AMSTERDAM – During the COP15 climate summit in Copenhagen, world leaders have been negotiating the future of our planet. All the signs suggest that they are unlikely to sign a global climate treaty. The views of the various countries, and of the various industrial and political power blocs, differ too much.
The politicians, civil servants, and other participants at the Copenhagen summit have mainly been bombarding each other with numbers. Figures on how much various countries should reduce CO2 emissions, the amount of money they should put up in coming years, the exact nature of their responsibilities, how much temperature increase Earth will be able to endure, and how long we can continue to wait.
These are all very important issues. But the mere figures are simply not enough. A different approach to the problem of climate change is needed.
The climate issue can only be solved on the basis of shared, deeply felt ethical principles. Humanity has reached a critical moment in Earth’s history, at which peoples and nations will have to recognize their solidarity – with each other and with the Earth – and start acting upon it.
Similar to the way world leaders adopted the United Nations Millennium Declaration in September 2000, and embraced the resulting Millennium Development Goals, today’s climate negotiators will have to commit themselves to creating a basis of shared fundamental ethical principles.
Such a basis is not hard to find. Its inspiration can be the Earth Charter, which, launched in 2000, was initiated by, among others, former USSR President Mikhail Gorbachev and Wangari Mathaai, who received the 2004 Nobel Peace Prize for her efforts in the Green Belt Movement, a pan-African tree-planting initiative.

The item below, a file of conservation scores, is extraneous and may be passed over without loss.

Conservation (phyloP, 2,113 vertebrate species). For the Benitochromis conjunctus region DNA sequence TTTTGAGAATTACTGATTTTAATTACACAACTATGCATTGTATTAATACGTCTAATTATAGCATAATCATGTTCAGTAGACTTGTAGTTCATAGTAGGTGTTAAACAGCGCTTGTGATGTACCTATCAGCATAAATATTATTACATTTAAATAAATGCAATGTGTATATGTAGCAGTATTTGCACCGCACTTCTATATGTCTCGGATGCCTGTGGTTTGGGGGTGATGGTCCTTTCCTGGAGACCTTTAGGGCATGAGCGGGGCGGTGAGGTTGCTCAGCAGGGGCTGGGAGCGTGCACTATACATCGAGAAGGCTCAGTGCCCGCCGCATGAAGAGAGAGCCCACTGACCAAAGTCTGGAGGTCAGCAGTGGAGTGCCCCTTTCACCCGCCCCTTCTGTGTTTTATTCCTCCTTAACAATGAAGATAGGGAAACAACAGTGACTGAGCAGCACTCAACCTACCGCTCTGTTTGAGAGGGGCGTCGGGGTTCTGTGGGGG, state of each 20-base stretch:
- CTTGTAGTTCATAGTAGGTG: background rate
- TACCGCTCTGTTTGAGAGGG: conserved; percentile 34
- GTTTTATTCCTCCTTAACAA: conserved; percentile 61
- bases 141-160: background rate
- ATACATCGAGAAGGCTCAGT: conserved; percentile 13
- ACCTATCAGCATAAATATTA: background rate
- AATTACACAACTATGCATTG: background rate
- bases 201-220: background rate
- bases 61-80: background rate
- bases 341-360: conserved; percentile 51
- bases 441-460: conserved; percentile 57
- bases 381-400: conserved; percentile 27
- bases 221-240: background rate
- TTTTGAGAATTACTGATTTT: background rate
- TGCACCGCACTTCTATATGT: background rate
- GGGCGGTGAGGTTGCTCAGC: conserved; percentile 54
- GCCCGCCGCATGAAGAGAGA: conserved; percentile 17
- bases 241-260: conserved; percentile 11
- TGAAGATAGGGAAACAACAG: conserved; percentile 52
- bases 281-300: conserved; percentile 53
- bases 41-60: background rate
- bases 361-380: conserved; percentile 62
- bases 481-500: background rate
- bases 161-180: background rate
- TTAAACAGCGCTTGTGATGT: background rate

The climate problem does not stop at borders. In the next few decades, a low-lying country like the Netherlands will need to invest billions of euros to intensify its age-old struggle against rising water.
But in many other countries, the water is already flooding over the dikes, both literally and figuratively. Climate change affects particularly those countries that lack the money needed to take adequate measures against rising sea levels, persistent droughts, or devastating storms, even though they had nothing to do with the primary cause of these problems – industrialization in the developed countries.
Apart from the necessary, often infrastructural adaptations to survive the effects of climate change, enormous efforts to prevent even worse things from happening are required. Large investments in forestation, agriculture, and energy supply are called for.
In devising solutions, the role of women should be the main focus. Women are often the first people who have to address the problem of gaining access to natural resources, and they are capable of playing a major role as pioneers in finding solutions to climate change and the way humankind should adapt to it.
In the short term, the world should become a sustainable global society of low CO2 emitters. This is a mission for all humankind, in which patriotic feelings and thinking in terms of power blocs have no place.
The pursuit of a sustainable global society of low CO2 emitters requires a tremendous effort. Precisely for this reason, it also requires a broadly shared ethical basis. This would guide the negotiating parties in such a way that they look not only for solutions to a part of the problem, but first and foremost at a comprehensive solution to the entire problem.
The climate change issue is too important to be left in the care of politicians. In Copenhagen, it is therefore imperative that not only nation states, but the business community and citizens combine their efforts to save our planet’s climate. That is not only a scientific necessity; it is an ethical imperative.